2015-16 LSM Cont Ed Faculty/Topics
In Preparation for the 500th
Anniversary of the Reformation
Sept 11-12, 2015
“Reformation: Why and How? An Introduction”
There have been reform movements in the church almost from the beginning of Christianity. What happened in the early sixteenth century that led us to identify this period as THE Reformation? We’ll examine the theological background as well as the political context that helped shape the Protestant Reformation as we know it.
Oct 9-10, 2015
“Reformers Working Together: The Collegial Side of the Lutheran Reformation”
More than just the effort of a single person, the Lutheran Reformation was the product of rich collaboration and collegiality. This presentation will begin with Luther’s early relationships with people like Staupitz and Spalatin to show that he had strong mentors, friends and colleagues from the beginning. We will then look at Luther’s relationships with people in Wittenberg like Melanchthon, Karlstadt, Amsdorf and Cranach to see that Luther belonged to a circle of reformers in Wittenberg. Other important reformers outside Wittenberg like Barnes, Brenz and Osiander will also be introduced, noting how they helped shape the Reformation across distances. Finally, we will study examples of collegial reform visible in works like the Saxon Visitation, the Torgau Articles, and the production of the Luther Bible.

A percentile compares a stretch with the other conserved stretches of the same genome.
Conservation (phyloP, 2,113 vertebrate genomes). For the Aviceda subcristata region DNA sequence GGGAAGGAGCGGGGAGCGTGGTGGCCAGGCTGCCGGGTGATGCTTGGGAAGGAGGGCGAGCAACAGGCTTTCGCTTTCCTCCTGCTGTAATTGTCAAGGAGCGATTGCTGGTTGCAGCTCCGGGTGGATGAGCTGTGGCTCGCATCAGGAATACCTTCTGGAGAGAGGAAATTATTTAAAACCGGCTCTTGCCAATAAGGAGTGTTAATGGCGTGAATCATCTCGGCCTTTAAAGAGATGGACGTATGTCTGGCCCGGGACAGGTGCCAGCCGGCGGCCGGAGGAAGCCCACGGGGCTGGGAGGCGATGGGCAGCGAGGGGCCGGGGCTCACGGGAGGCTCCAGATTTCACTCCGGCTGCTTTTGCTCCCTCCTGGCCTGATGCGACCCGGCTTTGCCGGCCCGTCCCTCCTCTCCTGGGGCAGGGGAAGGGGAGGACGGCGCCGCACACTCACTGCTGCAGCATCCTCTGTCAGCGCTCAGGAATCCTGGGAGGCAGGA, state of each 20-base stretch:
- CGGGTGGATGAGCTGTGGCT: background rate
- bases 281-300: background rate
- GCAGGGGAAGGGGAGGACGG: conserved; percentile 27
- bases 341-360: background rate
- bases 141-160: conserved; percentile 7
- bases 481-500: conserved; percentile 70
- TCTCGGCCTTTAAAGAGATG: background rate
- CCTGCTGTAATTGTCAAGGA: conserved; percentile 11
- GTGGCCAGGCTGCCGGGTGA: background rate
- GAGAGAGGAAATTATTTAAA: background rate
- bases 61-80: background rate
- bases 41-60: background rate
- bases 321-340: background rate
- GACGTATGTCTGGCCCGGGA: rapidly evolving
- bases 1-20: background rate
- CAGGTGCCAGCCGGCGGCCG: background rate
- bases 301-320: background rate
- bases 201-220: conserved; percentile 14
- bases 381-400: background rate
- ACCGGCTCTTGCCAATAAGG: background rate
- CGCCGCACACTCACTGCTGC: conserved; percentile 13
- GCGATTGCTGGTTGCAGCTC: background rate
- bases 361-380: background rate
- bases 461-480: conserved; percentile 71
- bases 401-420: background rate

Nov 13-14, 2015
“Art and the Reformation”
By using art works from Cranach (and his workshop) we will study how key theological themes (such as interpretation of Scriptures, sacraments, priesthood of all baptized believers, and the role of a Christian in the world) are conveyed in forms other than the written word.
Dec 11-12, 2015
Robert and Victoria Christman
“The Reformation and the Common Folk (Germany and the Low Countries)”
How did the common people experience the Reformation? Scholars have answered this question in two very different ways. One group argues that from the start, the Reformation was popular movement, characterized by a groundswell of support from the masses. The other group sees the Reformation as a long, slow process, ultimately imposed on the laity by the political and ecclesiastical authorities over the course of the sixteenth century. Our series of lectures will address this seeming contradiction by evaluating popular responses to the Reformation from its origins up to the turn of the seventeenth century, with a focus on Germany and the Low Countries. Topics will include popular piety on the eve of the Reformation, early lay responses to the Reformation, the impact of the Peasant’s War on popular support for the Reformation, the intervention of the political authorities, and their efforts to control the beliefs and behaviors of their subjects.